We went down this valley in preference to other hot pools in the region because it’s more interesting. We’ve seen plenty of hot springs and coloured pools, but what distinguishes this area is that it is a newly formed volcanic valley with a recorded history.
Most of the NZ attractions of the volcanic variety happened a long time ago – mostly before living memory, and mostly without photos. Not so Waimangu. Here’s a valley which was a tourist attraction in the 1880’s, then blew up twice since then with massive changes to the landscape, all photographed, and today showing ongoing changes. We spent a very interesting afternoon walking through the valley floor.
Originally it was said to be the 8th wonder of the world, with fabled pink and white terraces which people traveled from all over to see.
the following is copied from a guide book:
Visiting missionaries and European traders were stunned by the Pink and White Terraces. Word spread, so that growing numbers of visitors began to make the long trip to see these magnificent natural structures for themselves.
New Zealand’s first tourist attraction
The Pink and White Terraces became New Zealand’s most famous tourist attraction. Visitors from England, Australia, Canada and Europe braved a ship passage of several months, followed by an overland trip of 150 kilometres to make the pilgrimage to Lake Rotomahana.
Maori villagers living nearby benefited from revenue obtained from their services as guides and boatmen in the burgeoning tourist trade. Visitors were entertained with dancing and singing.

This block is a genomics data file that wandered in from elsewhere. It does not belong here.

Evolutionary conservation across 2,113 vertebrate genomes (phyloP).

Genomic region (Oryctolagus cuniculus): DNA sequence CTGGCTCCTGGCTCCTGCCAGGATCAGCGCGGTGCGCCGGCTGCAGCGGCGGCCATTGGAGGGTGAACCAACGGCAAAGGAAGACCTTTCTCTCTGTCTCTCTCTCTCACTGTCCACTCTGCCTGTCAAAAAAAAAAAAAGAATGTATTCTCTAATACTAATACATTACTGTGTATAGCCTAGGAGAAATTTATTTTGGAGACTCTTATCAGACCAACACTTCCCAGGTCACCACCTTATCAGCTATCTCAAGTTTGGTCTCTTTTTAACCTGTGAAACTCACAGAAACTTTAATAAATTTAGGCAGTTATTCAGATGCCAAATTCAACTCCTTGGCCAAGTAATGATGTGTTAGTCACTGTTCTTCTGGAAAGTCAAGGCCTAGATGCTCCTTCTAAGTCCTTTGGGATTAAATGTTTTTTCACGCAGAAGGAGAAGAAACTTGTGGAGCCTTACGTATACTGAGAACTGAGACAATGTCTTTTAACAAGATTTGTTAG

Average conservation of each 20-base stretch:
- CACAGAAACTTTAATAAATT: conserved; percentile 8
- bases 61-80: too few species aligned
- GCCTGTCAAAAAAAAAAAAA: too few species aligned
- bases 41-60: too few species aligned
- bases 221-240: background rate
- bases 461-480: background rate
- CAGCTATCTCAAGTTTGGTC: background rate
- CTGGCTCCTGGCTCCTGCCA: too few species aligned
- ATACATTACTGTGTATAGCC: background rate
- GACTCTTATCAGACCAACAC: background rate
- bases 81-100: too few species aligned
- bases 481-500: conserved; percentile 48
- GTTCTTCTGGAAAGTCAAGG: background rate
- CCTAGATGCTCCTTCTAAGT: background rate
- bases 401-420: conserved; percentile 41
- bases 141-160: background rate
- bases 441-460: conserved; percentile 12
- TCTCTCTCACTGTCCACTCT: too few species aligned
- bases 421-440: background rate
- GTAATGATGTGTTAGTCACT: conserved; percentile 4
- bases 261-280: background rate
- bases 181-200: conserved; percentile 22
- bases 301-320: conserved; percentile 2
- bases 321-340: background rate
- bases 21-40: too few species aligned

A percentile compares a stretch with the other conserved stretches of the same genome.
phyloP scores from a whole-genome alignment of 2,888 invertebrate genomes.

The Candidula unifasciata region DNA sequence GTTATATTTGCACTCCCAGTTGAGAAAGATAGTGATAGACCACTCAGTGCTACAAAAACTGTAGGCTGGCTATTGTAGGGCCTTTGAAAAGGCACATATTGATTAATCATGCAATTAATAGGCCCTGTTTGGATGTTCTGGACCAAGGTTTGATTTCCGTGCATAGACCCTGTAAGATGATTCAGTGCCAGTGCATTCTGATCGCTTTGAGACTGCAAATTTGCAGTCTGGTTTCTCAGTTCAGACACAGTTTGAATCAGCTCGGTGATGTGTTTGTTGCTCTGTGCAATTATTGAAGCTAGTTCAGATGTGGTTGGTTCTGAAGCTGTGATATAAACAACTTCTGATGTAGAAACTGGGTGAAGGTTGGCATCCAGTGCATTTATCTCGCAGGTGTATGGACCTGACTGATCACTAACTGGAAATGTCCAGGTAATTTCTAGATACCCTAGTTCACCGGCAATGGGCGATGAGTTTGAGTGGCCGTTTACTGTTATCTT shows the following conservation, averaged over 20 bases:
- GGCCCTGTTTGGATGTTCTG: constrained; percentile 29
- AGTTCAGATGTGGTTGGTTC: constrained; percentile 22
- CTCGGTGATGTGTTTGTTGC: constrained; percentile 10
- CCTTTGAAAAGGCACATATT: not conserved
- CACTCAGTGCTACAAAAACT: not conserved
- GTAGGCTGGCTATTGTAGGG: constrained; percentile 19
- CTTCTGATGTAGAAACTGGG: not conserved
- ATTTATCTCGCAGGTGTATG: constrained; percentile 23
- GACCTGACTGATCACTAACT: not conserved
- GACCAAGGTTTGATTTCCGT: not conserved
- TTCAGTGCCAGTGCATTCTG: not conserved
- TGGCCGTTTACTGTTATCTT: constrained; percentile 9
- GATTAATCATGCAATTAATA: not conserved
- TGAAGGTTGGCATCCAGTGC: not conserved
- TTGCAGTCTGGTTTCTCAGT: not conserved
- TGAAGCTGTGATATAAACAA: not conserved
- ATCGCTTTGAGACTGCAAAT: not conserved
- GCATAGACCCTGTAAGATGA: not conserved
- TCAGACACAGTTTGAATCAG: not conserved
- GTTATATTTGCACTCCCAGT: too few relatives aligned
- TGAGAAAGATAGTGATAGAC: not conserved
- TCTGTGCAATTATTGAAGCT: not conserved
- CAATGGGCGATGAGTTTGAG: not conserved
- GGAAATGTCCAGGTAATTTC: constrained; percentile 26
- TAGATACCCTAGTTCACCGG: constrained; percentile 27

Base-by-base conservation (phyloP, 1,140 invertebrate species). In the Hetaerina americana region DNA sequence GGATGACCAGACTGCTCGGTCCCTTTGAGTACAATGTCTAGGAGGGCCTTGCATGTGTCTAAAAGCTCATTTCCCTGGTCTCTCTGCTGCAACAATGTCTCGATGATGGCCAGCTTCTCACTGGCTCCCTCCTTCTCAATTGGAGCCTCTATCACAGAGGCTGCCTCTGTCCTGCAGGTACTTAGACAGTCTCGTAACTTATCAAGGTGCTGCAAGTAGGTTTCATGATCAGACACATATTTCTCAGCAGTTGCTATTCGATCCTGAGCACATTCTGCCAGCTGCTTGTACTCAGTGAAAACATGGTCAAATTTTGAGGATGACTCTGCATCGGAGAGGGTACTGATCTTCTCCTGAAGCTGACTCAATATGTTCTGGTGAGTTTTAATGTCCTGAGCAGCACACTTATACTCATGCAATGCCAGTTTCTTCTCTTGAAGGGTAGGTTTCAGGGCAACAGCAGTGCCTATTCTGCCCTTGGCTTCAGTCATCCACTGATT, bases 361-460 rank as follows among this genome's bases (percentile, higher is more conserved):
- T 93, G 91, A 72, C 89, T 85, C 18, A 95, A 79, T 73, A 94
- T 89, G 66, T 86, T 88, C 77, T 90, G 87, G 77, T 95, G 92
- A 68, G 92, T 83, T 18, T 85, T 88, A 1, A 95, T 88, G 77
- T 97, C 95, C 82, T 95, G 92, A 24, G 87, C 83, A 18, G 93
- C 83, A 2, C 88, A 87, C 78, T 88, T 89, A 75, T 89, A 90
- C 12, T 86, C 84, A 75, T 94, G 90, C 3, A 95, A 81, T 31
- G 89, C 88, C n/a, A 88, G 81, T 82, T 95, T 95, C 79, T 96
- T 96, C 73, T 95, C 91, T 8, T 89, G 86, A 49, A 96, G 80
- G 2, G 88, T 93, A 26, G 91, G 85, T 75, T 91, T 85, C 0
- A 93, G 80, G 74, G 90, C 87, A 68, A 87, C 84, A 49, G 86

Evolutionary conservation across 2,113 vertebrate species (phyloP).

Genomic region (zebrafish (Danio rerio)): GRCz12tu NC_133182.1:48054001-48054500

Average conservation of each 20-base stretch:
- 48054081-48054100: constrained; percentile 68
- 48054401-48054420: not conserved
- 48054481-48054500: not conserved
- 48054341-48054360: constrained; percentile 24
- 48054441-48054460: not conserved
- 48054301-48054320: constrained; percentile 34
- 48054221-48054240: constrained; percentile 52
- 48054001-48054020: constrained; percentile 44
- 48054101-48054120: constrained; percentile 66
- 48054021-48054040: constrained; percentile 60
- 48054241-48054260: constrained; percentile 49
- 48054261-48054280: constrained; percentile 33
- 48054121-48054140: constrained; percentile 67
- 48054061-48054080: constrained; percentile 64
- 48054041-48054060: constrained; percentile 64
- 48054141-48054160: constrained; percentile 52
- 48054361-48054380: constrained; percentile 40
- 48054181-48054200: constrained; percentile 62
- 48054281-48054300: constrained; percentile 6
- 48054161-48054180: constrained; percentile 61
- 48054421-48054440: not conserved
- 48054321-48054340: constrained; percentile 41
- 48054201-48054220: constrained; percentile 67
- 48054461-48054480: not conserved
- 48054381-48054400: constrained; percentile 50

All this changed during the night of 10 June 1886. Already rumblings in the ground, earthquakes, creeks emptying and refilling, lake water levels rising and falling, were indications of strange happenings. Moreover, a few weeks earlier a group of Europeans and their Maori guides had seen a canoe appear in the distance on the lake. They watched the canoe approach until it suddenly vanished before their eyes. Everyone agreed on what they had seen, but to the Maori it was an apparition, an omen of danger and death. This night was to confirm their predictions of disaster.
The eruption opend up a line of craters from the northern end of the mountain. Seven small villages were destroyed. Many human lives were lost. All plant, animal and bird life was destroyed. Lake Rotomahana exploded to 20 times its size, with a new water level 40 metres higher than previously. Tragically the fabled Pink and White Terraces were gone, presumably destroyed.
Pink and White Terraces rediscovered in 2011
In February 2011 a team of researchers came to Waimangu Volcanic Valley armed with seismic surveys and sonar equipment to help them map Lake Rotomahana’s floor, hoping as a bonus to discover the whereabouts of the destroyed Pink and White Terraces.
Their luck was in. They first discovered part of the Pink Terraces and in June 2011, coinciding with the 125th anniversary of Mt Tarawera eruption, they announced the discovery of a section of the White Terraces.
In March 2012 scientists continued to probe the bed of Lake Rotomahana and further confirmed that about three quarters of the Pink Terraces remain intact. The fate of the White Terraces is less certain, having been situated in part of the lake significantly disturbed by the Mount Tarawera eruption.
It is unlikely we will see the Eight Wonder of the World again. The Terraces remain hidden 60 metres below the lake surface and caked in 2 metres of mud.
In fact since this discovery was published another paper credibly suggests that the terraces discovered on this expedition were not the recent ones, but much older terraces, suggesting previous cycles of eruption.
Here’s a picture I took at about the same place as the older one to show the destruction of the 1886 eruption: